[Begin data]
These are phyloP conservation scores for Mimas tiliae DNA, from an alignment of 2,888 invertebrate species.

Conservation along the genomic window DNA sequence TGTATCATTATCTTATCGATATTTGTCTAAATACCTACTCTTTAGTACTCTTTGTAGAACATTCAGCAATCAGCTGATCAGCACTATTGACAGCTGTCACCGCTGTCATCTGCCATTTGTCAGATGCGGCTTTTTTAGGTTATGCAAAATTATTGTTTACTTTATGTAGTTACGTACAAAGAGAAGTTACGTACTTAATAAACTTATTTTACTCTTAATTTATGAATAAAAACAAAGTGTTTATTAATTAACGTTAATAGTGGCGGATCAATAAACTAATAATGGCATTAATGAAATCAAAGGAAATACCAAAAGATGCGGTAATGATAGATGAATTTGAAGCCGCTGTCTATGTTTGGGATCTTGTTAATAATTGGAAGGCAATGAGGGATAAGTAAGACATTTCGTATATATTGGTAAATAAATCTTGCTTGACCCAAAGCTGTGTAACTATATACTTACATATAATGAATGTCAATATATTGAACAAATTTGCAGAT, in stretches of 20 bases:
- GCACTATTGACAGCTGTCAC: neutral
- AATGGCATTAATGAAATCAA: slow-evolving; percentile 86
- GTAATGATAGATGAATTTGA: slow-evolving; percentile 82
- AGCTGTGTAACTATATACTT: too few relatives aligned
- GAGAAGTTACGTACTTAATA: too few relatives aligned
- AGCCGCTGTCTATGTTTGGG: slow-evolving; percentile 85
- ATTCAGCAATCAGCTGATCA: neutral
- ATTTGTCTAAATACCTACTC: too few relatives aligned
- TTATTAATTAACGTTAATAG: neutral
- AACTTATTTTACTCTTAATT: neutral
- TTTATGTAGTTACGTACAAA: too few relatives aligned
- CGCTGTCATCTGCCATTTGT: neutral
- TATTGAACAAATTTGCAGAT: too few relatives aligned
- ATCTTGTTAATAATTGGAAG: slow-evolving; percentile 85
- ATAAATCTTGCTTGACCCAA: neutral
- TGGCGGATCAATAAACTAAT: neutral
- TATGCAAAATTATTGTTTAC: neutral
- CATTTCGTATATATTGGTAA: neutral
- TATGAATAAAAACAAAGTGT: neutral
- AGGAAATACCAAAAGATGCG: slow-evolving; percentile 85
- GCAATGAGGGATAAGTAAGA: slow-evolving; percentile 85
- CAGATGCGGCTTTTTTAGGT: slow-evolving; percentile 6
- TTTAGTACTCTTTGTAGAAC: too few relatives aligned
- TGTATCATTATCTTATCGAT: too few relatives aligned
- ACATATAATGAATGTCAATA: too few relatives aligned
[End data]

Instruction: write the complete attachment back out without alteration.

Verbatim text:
These are phyloP conservation scores for Mimas tiliae DNA, from an alignment of 2,888 invertebrate species.

Conservation along the genomic window DNA sequence TGTATCATTATCTTATCGATATTTGTCTAAATACCTACTCTTTAGTACTCTTTGTAGAACATTCAGCAATCAGCTGATCAGCACTATTGACAGCTGTCACCGCTGTCATCTGCCATTTGTCAGATGCGGCTTTTTTAGGTTATGCAAAATTATTGTTTACTTTATGTAGTTACGTACAAAGAGAAGTTACGTACTTAATAAACTTATTTTACTCTTAATTTATGAATAAAAACAAAGTGTTTATTAATTAACGTTAATAGTGGCGGATCAATAAACTAATAATGGCATTAATGAAATCAAAGGAAATACCAAAAGATGCGGTAATGATAGATGAATTTGAAGCCGCTGTCTATGTTTGGGATCTTGTTAATAATTGGAAGGCAATGAGGGATAAGTAAGACATTTCGTATATATTGGTAAATAAATCTTGCTTGACCCAAAGCTGTGTAACTATATACTTACATATAATGAATGTCAATATATTGAACAAATTTGCAGAT, in stretches of 20 bases:
- GCACTATTGACAGCTGTCAC: neutral
- AATGGCATTAATGAAATCAA: slow-evolving; percentile 86
- GTAATGATAGATGAATTTGA: slow-evolving; percentile 82
- AGCTGTGTAACTATATACTT: too few relatives aligned
- GAGAAGTTACGTACTTAATA: too few relatives aligned
- AGCCGCTGTCTATGTTTGGG: slow-evolving; percentile 85
- ATTCAGCAATCAGCTGATCA: neutral
- ATTTGTCTAAATACCTACTC: too few relatives aligned
- TTATTAATTAACGTTAATAG: neutral
- AACTTATTTTACTCTTAATT: neutral
- TTTATGTAGTTACGTACAAA: too few relatives aligned
- CGCTGTCATCTGCCATTTGT: neutral
- TATTGAACAAATTTGCAGAT: too few relatives aligned
- ATCTTGTTAATAATTGGAAG: slow-evolving; percentile 85
- ATAAATCTTGCTTGACCCAA: neutral
- TGGCGGATCAATAAACTAAT: neutral
- TATGCAAAATTATTGTTTAC: neutral
- CATTTCGTATATATTGGTAA: neutral
- TATGAATAAAAACAAAGTGT: neutral
- AGGAAATACCAAAAGATGCG: slow-evolving; percentile 85
- GCAATGAGGGATAAGTAAGA: slow-evolving; percentile 85
- CAGATGCGGCTTTTTTAGGT: slow-evolving; percentile 6
- TTTAGTACTCTTTGTAGAAC: too few relatives aligned
- TGTATCATTATCTTATCGAT: too few relatives aligned
- ACATATAATGAATGTCAATA: too few relatives aligned